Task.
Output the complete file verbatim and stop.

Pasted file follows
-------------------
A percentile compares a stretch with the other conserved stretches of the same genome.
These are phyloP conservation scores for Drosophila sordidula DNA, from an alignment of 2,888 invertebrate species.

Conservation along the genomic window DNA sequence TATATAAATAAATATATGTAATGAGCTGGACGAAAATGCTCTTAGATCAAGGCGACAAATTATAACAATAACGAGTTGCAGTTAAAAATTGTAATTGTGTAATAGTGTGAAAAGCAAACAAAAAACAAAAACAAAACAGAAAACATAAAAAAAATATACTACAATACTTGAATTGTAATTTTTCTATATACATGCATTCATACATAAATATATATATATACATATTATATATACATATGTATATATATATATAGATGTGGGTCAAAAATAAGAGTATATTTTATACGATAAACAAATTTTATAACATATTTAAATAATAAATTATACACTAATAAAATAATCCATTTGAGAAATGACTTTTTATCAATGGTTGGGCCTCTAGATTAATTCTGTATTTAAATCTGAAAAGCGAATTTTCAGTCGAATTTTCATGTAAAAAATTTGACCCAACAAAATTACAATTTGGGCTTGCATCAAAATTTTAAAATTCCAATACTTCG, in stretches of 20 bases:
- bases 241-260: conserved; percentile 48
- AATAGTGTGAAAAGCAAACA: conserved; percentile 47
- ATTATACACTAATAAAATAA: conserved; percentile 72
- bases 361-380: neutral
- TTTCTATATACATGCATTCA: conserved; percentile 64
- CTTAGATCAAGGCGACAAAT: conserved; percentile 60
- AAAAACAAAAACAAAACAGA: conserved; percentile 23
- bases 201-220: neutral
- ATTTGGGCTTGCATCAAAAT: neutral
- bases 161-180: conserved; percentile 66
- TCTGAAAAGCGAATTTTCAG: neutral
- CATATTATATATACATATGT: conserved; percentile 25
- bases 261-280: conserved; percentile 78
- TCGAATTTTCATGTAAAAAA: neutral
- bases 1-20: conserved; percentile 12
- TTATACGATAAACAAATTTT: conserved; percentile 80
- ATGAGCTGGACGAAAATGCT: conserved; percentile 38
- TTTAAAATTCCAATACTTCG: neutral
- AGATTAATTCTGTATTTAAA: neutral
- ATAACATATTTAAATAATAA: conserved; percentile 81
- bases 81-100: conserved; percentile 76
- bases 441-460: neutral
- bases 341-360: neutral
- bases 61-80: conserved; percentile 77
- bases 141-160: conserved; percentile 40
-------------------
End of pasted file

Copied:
A percentile compares a stretch with the other conserved stretches of the same genome.
These are phyloP conservation scores for Drosophila sordidula DNA, from an alignment of 2,888 invertebrate species.

Conservation along the genomic window DNA sequence TATATAAATAAATATATGTAATGAGCTGGACGAAAATGCTCTTAGATCAAGGCGACAAATTATAACAATAACGAGTTGCAGTTAAAAATTGTAATTGTGTAATAGTGTGAAAAGCAAACAAAAAACAAAAACAAAACAGAAAACATAAAAAAAATATACTACAATACTTGAATTGTAATTTTTCTATATACATGCATTCATACATAAATATATATATATACATATTATATATACATATGTATATATATATATAGATGTGGGTCAAAAATAAGAGTATATTTTATACGATAAACAAATTTTATAACATATTTAAATAATAAATTATACACTAATAAAATAATCCATTTGAGAAATGACTTTTTATCAATGGTTGGGCCTCTAGATTAATTCTGTATTTAAATCTGAAAAGCGAATTTTCAGTCGAATTTTCATGTAAAAAATTTGACCCAACAAAATTACAATTTGGGCTTGCATCAAAATTTTAAAATTCCAATACTTCG, in stretches of 20 bases:
- bases 241-260: conserved; percentile 48
- AATAGTGTGAAAAGCAAACA: conserved; percentile 47
- ATTATACACTAATAAAATAA: conserved; percentile 72
- bases 361-380: neutral
- TTTCTATATACATGCATTCA: conserved; percentile 64
- CTTAGATCAAGGCGACAAAT: conserved; percentile 60
- AAAAACAAAAACAAAACAGA: conserved; percentile 23
- bases 201-220: neutral
- ATTTGGGCTTGCATCAAAAT: neutral
- bases 161-180: conserved; percentile 66
- TCTGAAAAGCGAATTTTCAG: neutral
- CATATTATATATACATATGT: conserved; percentile 25
- bases 261-280: conserved; percentile 78
- TCGAATTTTCATGTAAAAAA: neutral
- bases 1-20: conserved; percentile 12
- TTATACGATAAACAAATTTT: conserved; percentile 80
- ATGAGCTGGACGAAAATGCT: conserved; percentile 38
- TTTAAAATTCCAATACTTCG: neutral
- AGATTAATTCTGTATTTAAA: neutral
- ATAACATATTTAAATAATAA: conserved; percentile 81
- bases 81-100: conserved; percentile 76
- bases 441-460: neutral
- bases 341-360: neutral
- bases 61-80: conserved; percentile 77
- bases 141-160: conserved; percentile 40